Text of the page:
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Progesterone May Protect Women Against Dangerous Effects of Influenza

The World Health Organization credits contraception with preventing pregnancy-related health risks in women, reducing adolescent pregnancies, and lowering infant mortality rates. What researchers are now discovering is that hormonal contraceptives containing progesterone may also protect women against influenza infections and repair lung damage caused by inflammation.

The World Health Organization credits contraception with preventing pregnancy-related health risks in women, reducing adolescent pregnancies, and lowering infant mortality rates. What researchers are now discovering is that hormonal contraceptives containing progesterone may also protect women against influenza infections and repair lung damage caused by inflammation.

Progesterone (P4)—a hormone naturally produced by the ovaries—often, along with estrogen, is a main component of the hormonal contraceptives taken by women around the world. Researchers have noted progesterone’s immunomodulatory effects, including the hormone’s ability to decrease inflammation and induce the immune system’s anti-inflammatory response. Studies have shown how progesterone influences the outcome of some sexually transmitted infections, but a team of doctors from the Johns Hopkins Bloomberg School of Public Health and School of Medicine wanted to study the effects of the hormone on viral infections outside of the reproductive tract. Their new paper, published in the journal PLOS Pathogens, offers a look at how progesterone treatment can protect women against the influenza A virus and other infectious diseases.

Seasonal infections due to influenza fluctuate greatly in length and severity from year to year, and even in a so-called “good flu season,” the virus causes many illnesses, hospitalizations, and deaths. While it’s difficult to track flu-related deaths, the Centers for Disease Control and Prevention (CDC) says that from the 1976-1977 flu season to the 2006-2007 flu season, anywhere from 3,000 to 49,000 individuals died each season. The contagious respiratory infection causes symptoms such as fever, cough, sore throat, runny nose, headaches, body aches, and fatigue. While many cases resolve within several days, complications can develop and most often occur in young children, adults aged 65 years and older, and those with compromised immune systems.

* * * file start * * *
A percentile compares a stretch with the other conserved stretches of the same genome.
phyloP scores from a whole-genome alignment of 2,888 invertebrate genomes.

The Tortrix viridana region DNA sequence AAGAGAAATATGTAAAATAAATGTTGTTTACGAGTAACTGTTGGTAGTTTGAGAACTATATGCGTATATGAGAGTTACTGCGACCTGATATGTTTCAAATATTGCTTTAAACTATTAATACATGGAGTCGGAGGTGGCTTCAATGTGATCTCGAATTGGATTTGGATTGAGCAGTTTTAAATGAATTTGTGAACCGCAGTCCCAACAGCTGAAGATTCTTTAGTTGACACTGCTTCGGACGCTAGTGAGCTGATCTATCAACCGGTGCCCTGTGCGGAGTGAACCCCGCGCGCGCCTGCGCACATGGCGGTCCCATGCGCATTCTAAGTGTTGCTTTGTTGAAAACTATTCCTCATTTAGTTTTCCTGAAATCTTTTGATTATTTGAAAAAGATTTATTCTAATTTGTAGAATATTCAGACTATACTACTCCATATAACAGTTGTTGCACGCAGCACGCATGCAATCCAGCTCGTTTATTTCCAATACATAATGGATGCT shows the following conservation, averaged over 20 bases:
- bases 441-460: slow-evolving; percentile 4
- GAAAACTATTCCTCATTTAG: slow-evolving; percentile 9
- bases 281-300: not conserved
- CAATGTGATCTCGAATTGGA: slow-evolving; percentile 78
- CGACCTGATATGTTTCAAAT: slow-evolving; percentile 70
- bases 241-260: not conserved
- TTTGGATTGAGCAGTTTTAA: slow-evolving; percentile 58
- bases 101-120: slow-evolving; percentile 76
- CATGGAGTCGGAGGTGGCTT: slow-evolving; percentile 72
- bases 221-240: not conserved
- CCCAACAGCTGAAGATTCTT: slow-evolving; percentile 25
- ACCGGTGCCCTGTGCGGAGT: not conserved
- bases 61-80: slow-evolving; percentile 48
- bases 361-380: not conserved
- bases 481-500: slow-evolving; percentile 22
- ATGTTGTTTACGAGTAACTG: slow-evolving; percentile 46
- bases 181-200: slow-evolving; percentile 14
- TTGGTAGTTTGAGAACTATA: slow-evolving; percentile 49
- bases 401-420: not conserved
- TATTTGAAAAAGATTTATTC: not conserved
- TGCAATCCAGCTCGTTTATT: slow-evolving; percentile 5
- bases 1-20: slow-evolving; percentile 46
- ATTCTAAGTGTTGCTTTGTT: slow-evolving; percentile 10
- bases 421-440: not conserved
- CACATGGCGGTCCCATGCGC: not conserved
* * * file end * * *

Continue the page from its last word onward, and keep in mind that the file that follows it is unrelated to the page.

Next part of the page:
Influenza viruses work by infecting respiratory epithelial cells and inducing the production of proinflammatory cytokines and chemokines. The T-cells released in our immune response and needed to clear an influenza virus infection can trigger inflammation in the body and lead to lung tissue damage. This immunological protection is a delicate balance, note the authors of the study, between inflammatory responses generated to control virus replication and eliminate virus-infected cells and the responses that mediate the repair of damaged areas of the lung. Cell repair involves a complex array of cytokines, chemokines, growth factors, and extracellular matrix proteins that remodel tissue after acute lung injury caused by influenza.

With a growing body of evidence on the inflammation-reducing benefits of progesterone and estrogen, the researchers in this study administered the hormone to female mice infected with influenza A as well as those given a mock virus. They used subcutaneous pellets containing progesterone to give the mice a continuous hormone dose higher than the normal physiological range. The influenza A-infected mice had a higher expression of progesterone receptors in the lungs than the infected mice given a placebo. While the hormone did not render the female mice more resistant to influenza infection, nor cause a decrease in viral replication, the researchers’ examination of pulmonary tissue found that it did reduce inflammation and damage. Influenza-caused damage to the lung endothelium and epithelium results in vascular leakage into the air spaces, which can be measured by the amount of protein concentration in bronchoalveolar lavage fluid, and mice treated with progesterone had lower levels of that protein than mice given a placebo. The researchers also noted that the progesterone-treated mice showed greater cell proliferation in airway epithelial cells promoted by the epidermal growth factor, AREG.

The findings in this research indicate that progesterone promotes a repair environment in the lungs in response to influenza infection and also accelerates long-term pulmonary recovery. The study researchers note that while they haven’t conducted studies in women, there are ways to measure how hormonal contraceptives that include progesterone may impact the health of women with influenza. “Assessment of recovery, inflammation, and outcome of influenza based on hormone contraceptive use would provide useful insights into whether the protective effects of progesterone apply to women,” says Sabra L. Klein, PhD, one of the study’s authors. “The Johns Hopkins Center of Excellence in Influenza Research and Surveillance conducts influenza surveillance in Baltimore, Maryland as well as in Taipei, Taiwan. Hormone contraceptive and hormone replacement use is on the questionnaire provided to patients who enroll in our studies. We just may be able to answer these questions in women.”

While progesterone shows some promise in limiting the effects of an influenza infection, the CDC says that the first and most important step of protection against the virus is getting a flu vaccination every year, along with preventive actions like handwashing and avoiding individuals who are sick.